A Merced City School District dream became reality this week, when the first groups of students began using our new cutting edge STEAM Center after years of planning and months of construction. The facility provides a modern space for hands-on lessons that integrate science, technology, engineering, the arts, and mathematics, while allowing teachers to collaborate alongside their students. It was designed to help prepare our children for bright futures in high demand fields.
I had a chance to visit the 5,460-square-foot center next to Ada Givens Elementary on Tuesday morning. Approximately 150 sixth graders from Givens and Charles Wright Elementary were learning about thermal energy, and the energy in the rooms was palpable! The students were busy developing hypotheses, conducting experiments, making modifications, and sharing their conclusions. I loved seeing how engaged they were in each activity.
I approached one of our teachers on special assignment to find out more about what his group was doing, and he wisely asked one of his students to speak with me since articulating information is an important part of the learning process. Nathalee Reyes eloquently explained that she and her classmates were learning about conduction through multiple methods. One involved placing small pieces of wax at different distances on a metal rod and touching the tip to a hot surface. The students then made predictions and recorded how long it took for each piece to melt. Nathalee also showed me the journal she was keeping about her team’s observations. I was impressed not only by her detailed description, but also the confidence with which she spoke about the entire process. Meanwhile, another group of students was outside taking part in a thermal energy “scavenger hunt.” It involved determining the temperatures of various surfaces and analyzing the factors that contributed to each one being higher or lower than the air temperature.
Our Coordinator of STEAM Education, Adrienne Nau, says, “It is so exciting to see the kids using the STEAM Center the way we intended as we designed this space over the past few years. The students are really enjoying the hands-on experience, and the flexible collaborative spaces encourage them to share ideas and knowledge with one another.”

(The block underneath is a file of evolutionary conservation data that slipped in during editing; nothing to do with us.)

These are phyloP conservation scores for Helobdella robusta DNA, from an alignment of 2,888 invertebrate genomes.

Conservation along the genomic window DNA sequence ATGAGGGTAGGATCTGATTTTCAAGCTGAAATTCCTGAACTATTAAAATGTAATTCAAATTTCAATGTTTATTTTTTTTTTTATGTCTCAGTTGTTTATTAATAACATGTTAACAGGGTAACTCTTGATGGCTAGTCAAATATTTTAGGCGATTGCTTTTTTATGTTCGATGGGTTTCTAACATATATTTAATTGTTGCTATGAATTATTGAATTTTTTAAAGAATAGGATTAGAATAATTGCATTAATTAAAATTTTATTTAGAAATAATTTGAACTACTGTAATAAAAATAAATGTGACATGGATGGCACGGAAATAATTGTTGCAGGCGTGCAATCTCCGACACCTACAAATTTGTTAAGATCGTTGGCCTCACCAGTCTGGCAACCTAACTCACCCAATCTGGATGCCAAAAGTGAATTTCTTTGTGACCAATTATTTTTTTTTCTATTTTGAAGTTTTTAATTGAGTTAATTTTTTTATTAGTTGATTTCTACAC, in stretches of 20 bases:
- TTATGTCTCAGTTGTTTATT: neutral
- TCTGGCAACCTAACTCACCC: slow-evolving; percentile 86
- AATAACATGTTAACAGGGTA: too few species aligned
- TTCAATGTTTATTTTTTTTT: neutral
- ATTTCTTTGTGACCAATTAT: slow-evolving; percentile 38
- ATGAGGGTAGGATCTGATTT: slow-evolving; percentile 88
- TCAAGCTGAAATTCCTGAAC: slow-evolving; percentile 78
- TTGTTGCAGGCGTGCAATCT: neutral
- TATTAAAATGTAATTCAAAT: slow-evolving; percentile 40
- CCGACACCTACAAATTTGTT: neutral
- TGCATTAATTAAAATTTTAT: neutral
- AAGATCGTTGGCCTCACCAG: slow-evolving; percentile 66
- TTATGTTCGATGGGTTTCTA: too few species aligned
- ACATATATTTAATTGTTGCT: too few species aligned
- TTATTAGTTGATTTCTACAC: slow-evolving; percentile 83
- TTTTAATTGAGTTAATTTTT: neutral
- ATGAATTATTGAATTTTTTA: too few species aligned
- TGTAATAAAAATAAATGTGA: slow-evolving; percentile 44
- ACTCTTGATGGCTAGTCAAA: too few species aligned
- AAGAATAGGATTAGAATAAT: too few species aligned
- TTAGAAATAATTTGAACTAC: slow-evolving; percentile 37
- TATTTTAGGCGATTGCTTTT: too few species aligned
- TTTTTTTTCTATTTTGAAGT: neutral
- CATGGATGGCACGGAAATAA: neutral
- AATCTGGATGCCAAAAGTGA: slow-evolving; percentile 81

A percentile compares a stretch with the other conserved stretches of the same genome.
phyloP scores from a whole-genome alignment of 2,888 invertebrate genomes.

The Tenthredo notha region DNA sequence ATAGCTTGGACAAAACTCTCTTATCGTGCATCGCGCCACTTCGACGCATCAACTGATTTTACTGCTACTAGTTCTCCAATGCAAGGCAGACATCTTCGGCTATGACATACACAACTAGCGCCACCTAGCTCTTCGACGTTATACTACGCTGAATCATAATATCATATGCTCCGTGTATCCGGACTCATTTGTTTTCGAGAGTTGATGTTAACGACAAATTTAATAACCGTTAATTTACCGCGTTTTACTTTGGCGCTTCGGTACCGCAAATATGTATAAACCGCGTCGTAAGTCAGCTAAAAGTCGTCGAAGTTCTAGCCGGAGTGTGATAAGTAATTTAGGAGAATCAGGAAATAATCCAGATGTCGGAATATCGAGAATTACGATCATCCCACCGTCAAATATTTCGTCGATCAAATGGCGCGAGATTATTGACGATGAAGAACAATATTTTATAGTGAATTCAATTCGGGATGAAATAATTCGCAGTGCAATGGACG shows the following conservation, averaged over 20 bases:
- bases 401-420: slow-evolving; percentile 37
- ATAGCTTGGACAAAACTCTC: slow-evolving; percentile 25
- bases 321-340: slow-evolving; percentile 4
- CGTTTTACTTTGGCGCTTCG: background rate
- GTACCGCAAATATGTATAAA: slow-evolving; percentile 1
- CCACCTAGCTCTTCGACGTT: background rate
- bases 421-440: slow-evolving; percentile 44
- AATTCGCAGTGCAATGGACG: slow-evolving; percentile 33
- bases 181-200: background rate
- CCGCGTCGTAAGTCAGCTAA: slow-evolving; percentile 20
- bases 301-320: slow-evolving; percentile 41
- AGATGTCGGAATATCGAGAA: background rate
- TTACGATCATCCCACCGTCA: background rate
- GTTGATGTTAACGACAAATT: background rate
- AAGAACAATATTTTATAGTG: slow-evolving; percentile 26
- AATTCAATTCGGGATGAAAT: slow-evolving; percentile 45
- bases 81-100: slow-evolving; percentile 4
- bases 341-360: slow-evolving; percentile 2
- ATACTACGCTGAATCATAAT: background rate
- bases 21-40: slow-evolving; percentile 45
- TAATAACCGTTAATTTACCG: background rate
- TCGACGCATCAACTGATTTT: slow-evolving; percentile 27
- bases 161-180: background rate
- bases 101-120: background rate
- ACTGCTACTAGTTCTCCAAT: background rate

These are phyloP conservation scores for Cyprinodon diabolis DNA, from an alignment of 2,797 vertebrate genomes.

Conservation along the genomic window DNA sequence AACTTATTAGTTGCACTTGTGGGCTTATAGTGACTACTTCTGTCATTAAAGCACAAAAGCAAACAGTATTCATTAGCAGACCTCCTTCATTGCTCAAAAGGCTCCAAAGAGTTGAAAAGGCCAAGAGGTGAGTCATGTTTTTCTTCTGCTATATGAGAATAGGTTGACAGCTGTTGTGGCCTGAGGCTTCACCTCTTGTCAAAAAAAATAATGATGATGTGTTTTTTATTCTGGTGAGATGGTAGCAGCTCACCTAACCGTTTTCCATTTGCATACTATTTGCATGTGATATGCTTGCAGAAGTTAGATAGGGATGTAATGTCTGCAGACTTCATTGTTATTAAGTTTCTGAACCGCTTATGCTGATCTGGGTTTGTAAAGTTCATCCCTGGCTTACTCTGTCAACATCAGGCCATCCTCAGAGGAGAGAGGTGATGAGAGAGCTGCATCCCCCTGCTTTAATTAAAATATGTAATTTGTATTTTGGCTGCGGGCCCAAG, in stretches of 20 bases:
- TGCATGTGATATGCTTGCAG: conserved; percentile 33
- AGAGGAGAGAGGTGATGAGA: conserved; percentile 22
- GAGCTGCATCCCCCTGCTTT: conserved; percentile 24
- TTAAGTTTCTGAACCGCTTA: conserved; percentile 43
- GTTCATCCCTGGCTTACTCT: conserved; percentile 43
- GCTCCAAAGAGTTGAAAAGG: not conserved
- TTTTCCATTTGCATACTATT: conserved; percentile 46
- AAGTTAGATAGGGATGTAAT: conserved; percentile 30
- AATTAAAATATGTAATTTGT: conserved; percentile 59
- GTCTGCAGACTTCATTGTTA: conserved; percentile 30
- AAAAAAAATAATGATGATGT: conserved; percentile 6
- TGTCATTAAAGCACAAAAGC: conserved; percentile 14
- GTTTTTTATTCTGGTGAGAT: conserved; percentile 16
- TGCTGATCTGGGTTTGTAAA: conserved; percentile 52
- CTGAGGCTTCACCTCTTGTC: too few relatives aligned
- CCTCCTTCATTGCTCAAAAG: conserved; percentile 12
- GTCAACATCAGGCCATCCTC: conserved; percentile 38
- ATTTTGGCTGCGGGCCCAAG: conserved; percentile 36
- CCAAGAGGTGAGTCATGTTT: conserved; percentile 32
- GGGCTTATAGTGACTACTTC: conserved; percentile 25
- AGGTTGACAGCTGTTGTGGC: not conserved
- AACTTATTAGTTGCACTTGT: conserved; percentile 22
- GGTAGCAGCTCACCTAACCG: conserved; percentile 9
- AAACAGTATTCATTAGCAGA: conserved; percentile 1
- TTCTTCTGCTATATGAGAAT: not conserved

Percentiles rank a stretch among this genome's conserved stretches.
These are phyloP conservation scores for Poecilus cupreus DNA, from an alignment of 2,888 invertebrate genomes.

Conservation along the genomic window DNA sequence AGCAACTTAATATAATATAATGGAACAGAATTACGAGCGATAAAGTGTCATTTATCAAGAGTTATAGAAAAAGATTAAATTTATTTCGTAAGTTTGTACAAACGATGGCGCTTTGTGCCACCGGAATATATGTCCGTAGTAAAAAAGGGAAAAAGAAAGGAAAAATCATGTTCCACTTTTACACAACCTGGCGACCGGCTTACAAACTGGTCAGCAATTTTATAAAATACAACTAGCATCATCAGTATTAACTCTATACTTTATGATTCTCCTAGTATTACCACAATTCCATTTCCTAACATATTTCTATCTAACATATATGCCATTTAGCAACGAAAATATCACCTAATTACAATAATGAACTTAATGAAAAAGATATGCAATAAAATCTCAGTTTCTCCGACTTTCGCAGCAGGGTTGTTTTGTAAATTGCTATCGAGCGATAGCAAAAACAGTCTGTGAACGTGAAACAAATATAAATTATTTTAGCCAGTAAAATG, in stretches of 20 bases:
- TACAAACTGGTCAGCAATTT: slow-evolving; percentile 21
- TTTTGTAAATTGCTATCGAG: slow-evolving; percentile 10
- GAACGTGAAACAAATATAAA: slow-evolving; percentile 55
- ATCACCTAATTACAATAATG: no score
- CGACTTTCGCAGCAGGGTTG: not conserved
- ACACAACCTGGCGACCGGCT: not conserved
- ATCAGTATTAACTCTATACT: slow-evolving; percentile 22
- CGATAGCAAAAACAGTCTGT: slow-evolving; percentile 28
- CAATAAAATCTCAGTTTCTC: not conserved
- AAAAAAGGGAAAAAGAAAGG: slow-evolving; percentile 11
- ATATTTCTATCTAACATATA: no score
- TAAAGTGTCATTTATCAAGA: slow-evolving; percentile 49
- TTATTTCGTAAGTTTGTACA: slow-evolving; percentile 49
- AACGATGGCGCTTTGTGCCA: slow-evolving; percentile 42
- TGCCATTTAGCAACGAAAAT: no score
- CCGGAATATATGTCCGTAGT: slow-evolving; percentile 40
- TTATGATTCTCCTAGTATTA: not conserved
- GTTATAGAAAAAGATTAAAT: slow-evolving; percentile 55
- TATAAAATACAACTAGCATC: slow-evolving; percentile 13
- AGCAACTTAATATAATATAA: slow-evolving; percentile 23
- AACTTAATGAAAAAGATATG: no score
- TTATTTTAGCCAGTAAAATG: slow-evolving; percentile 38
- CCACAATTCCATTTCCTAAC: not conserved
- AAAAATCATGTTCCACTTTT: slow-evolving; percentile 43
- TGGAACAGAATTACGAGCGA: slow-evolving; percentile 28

All of our students will get to enjoy the STEAM Center, but the experiences vary by grade level. Fourth, fifth, and sixth graders will spend three consecutive days at the facility tackling the toughest physical science concepts in addition to corresponding lessons at their school sites before and after their visits. Our other grade levels will get to visit the center for STEAM-based workshops, interactive presentations, and special events. The facility was thoughtfully designed for this type of learning, from the folding glass write-on walls to the 21st century audio-visual technology to the outdoor amphitheater. It represents an exciting expansion of our award-winning STEAM program, which also includes educational excursions to places such as Yosemite National Park, Farm 2U, and local performing arts programs.
As we continue to develop and improve that program, we truly value our partnerships with all of our stakeholders. We held the first of three parent/community nights at the STEAM Center on Aug. 24 and are planning two more from 6-7 p.m. on Sept. 28 and Jan. 25. We would also like to invite everyone to a dedication ceremony on Oct. 25 at 10:30 a.m. The address for the STEAM Center is 2900 Green St. We look forward to showcasing this facility and sharing more about how we can all work together to help our students succeed.
Sara Sandrik, an Emmy Award-winning former journalist, is the public information officer for the Merced City School District. She can be reached at email@example.com.